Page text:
To the editor:
Two recent letters to the Call expressed opposition to the St. Louis County Library’s proposed tax-levy increase.
People can vote how they want, but I found both letters to be rife with contradictions and misinformation, which I would like to address.
One letter writer laments that the Tesson Ferry Branch will be torn down merely to replace an outdated HVAC system. I’m sure the renovation will entail more than that, and I believe that if you asked most architects, engineers and builders, they would agree that tearing down and replacing an outdated, old structure can be cheaper and quicker than extensive renovation.
The same writer is unhappy that the library wants to provide places to plug laptops in. I don’t know if he has visited a library or classroom lately, but many students these days do their homework almost exclusively on laptops. If libraries are to continue their longstanding, core function of providing a place for quiet study, then they must take this important step into this century.
He also notes that many taxpayers have lost jobs and are on limited incomes.
Yes, and the public library is one of the few places where jobless folks can use free computers and newspapers for their job search, find books on writing résumés and cover letters and consult with experienced professionals who will help them with those things.
Not only that, but families whose incomes are limited can get free books, can replace paid movie subscriptions with free DVDs, can take their children to free story hours and much, much more.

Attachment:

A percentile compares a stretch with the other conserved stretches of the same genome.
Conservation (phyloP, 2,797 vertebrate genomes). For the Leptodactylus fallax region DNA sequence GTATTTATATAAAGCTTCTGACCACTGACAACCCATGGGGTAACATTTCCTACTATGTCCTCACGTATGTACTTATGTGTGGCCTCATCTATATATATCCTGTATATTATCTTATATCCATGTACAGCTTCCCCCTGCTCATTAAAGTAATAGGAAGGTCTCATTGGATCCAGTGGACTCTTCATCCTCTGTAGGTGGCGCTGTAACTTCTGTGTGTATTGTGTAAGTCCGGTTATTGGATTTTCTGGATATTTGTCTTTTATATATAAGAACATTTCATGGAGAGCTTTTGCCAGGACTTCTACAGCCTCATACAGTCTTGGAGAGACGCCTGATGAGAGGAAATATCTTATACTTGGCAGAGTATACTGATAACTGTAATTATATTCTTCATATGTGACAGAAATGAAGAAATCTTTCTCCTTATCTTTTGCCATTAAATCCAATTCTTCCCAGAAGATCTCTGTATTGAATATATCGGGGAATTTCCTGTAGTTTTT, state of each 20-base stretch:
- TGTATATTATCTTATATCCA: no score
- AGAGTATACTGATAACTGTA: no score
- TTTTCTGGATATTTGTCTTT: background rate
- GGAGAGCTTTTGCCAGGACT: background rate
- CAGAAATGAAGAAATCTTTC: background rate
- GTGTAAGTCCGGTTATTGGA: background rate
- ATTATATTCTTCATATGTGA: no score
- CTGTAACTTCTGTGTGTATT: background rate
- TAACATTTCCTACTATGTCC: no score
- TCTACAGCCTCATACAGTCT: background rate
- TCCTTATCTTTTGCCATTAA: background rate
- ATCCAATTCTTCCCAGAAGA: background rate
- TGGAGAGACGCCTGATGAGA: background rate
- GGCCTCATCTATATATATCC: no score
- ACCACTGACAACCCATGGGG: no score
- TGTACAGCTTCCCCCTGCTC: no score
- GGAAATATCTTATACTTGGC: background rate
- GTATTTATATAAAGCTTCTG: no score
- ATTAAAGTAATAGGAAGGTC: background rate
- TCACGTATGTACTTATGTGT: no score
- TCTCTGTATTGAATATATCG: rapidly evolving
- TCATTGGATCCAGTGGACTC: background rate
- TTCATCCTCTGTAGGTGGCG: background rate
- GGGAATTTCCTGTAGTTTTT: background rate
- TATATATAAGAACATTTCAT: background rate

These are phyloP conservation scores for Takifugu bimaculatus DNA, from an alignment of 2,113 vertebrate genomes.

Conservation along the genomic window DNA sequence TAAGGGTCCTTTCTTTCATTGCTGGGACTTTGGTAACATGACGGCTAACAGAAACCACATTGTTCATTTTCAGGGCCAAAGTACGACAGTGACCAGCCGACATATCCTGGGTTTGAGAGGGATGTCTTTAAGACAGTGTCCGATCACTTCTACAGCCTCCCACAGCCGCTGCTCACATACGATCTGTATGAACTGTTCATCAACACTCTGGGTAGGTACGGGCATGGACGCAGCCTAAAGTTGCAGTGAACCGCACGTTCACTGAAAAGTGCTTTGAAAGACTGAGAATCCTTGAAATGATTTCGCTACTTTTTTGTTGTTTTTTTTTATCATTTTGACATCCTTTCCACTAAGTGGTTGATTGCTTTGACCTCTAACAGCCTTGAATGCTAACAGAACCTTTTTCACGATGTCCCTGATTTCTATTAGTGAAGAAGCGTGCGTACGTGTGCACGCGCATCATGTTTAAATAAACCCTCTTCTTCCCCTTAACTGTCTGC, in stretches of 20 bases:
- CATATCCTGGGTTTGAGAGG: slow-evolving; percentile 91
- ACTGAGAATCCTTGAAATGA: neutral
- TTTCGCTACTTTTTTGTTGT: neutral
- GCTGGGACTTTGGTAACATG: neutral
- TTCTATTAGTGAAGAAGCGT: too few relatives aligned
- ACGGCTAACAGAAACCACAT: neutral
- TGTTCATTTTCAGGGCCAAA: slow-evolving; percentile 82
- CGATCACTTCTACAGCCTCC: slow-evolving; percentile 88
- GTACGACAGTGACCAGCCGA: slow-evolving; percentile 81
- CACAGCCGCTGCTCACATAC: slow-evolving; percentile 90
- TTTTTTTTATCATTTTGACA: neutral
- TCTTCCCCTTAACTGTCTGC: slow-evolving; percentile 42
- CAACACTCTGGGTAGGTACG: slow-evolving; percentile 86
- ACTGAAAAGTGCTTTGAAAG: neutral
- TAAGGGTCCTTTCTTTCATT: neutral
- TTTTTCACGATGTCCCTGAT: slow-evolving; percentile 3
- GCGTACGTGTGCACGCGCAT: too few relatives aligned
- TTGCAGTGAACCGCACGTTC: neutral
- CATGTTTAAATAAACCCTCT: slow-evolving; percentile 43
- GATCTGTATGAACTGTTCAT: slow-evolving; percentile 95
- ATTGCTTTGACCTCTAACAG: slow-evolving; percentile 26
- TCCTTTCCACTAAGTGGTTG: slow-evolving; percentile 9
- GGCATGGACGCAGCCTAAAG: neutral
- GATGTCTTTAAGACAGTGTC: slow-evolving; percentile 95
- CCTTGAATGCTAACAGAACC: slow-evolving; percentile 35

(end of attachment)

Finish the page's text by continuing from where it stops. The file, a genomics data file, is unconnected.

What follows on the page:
Dollar for dollar, the public library offers a more direct, verifiable benefit to taxpaying families than any other standard municipal service.
Another letter writer asserts that he will not support the levy increase until there are more books on the shelves. “I was under the mistaken impression that libraries were about books,” he writes.
Not mistaken, only dreadfully outdated. The mail used to be delivered by ponies. Telephones used to have dials. Computers were once huge contraptions that filled whole rooms. Times change, and institutions that do not change with the times grow obsolete. Being an avid reader, I can’t help but agree that more books would be nice.
But I suppose he is aware that books are expensive and continue to increase in cost?
In the end, one of these letter writers states that we need to “evaluate what the next generation of libraries should look like.” I would assert that the administrators at St. Louis County Library have done that, and they want us to work with them in getting there.